Zero Waste Europe calls for waste incinerations to be included in EU ETS


Energy from waste

Municipal waste incineration must “immediately and comprehensively” be included in the EU’s Emission Trading System, the environmental network Zero Waste Europe says in a new report.

Zero Waste Europe’s (ZWE) new report “Incineration in the EU-ETS: A set of suggestions for its inclusion” calls for electricity and heat incineration, as well as biogenic CO2 facilities to be included in the EU’s Emissions Trading System (ETS).

Janek Vahk, Zero Pollution Policy Manager at Zero Waste Europe, commented: “The inclusion of incineration within the EU-ETS is long overdue. Incinerators are poised to become the most carbon-intensive power source once coal is phased out.

“Bringing municipal waste incineration into the EU-ETS will ensure that every sector contributes to emission reductions, driving us towards a cleaner, more circular future.

“CO2 is CO2, whether fossil or non-fossil; the atmosphere doesn’t care where it comes from, the impact on climate is the same. Therefore, EU ETS needs to address them both.”

The inclusion of incineration within the EU-ETS is long overdue.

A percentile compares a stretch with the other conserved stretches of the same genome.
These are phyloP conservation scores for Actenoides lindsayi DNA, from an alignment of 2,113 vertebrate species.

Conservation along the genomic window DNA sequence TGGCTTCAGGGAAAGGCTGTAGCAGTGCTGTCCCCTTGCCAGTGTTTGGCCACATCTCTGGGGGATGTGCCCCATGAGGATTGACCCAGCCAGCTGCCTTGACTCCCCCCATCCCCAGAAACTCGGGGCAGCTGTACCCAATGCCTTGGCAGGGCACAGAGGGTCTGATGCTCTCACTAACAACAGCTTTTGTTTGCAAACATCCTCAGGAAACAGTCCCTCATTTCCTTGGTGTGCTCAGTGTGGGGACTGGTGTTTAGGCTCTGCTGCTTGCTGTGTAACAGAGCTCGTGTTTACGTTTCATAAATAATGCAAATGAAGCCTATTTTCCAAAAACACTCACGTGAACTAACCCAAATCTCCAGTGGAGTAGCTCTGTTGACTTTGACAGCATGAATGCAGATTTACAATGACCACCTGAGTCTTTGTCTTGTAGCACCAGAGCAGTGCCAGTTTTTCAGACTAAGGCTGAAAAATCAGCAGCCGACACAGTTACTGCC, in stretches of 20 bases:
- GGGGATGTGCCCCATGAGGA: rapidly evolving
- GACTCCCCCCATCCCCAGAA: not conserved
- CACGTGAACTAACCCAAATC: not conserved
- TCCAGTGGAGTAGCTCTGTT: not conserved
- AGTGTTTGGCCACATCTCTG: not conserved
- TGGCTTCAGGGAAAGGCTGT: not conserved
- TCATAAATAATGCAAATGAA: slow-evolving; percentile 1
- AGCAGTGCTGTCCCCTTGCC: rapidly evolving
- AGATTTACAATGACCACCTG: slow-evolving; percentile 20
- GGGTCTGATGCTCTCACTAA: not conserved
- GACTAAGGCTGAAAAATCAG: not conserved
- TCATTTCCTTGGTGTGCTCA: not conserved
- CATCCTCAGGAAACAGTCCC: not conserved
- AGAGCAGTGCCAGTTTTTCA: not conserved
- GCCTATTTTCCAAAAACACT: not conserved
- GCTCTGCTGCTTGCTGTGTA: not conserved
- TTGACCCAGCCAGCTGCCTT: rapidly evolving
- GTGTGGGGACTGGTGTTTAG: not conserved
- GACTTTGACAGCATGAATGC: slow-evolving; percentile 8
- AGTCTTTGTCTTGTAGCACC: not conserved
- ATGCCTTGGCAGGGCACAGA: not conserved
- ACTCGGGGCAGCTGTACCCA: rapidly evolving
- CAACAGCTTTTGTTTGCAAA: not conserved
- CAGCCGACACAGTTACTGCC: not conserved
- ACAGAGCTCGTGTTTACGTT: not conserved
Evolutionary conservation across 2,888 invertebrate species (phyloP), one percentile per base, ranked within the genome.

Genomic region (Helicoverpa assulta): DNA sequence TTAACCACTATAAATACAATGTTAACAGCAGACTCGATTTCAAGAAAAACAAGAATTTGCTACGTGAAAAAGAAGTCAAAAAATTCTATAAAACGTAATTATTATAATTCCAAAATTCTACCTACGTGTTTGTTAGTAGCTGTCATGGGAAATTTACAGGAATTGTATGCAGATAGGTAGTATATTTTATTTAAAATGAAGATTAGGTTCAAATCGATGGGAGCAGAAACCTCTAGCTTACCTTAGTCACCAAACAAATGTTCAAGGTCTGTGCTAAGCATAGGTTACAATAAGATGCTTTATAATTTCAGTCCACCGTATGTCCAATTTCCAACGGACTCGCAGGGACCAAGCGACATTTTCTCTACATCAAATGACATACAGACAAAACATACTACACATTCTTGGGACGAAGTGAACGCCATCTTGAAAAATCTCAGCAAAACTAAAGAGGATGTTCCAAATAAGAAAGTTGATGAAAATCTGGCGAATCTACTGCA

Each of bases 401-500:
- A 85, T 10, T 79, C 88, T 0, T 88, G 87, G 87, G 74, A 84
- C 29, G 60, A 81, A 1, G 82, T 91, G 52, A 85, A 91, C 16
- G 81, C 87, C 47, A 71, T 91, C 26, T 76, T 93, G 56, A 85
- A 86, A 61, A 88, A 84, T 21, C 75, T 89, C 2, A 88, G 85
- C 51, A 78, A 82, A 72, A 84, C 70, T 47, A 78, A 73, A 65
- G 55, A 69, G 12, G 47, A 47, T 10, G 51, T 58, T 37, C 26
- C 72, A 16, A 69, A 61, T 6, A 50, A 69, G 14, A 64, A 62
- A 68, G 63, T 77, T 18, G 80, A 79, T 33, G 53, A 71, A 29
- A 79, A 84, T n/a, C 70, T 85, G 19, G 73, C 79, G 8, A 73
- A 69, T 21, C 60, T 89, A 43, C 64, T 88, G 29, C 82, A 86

The report, developed by Equnimator, proposes several key recommendations such as including both power and heat from incineration in the EU ETS without free allowances for heat generation. This approach aligns with the scheduled inclusion of the buildings sector in 2027, ZWE said.

The report also recommended the European Commission should analyse the impact of including waste incinerators and other waste management options based on their performance, and provide recommendations on the economic instruments, such as a tax on incinerators, that may be replaced by the EU ETS.

ZWE said it wants a requirement for all CO2 emissions from incinerators, whether fossil or non-fossil, to surrender allowances under the ETS.

The current practice of excluding non-fossil CO2 is inconsistent and undermines the goal of reducing greenhouse gas emissions, ZWE said.

ZWE has also called the current 20 megawatt threshold for inclusion “ambiguous” and said it should potentially be lowered to 10 megawatt to prevent small-scale facilities from being excluded and reduce the risk of “system manipulation”.

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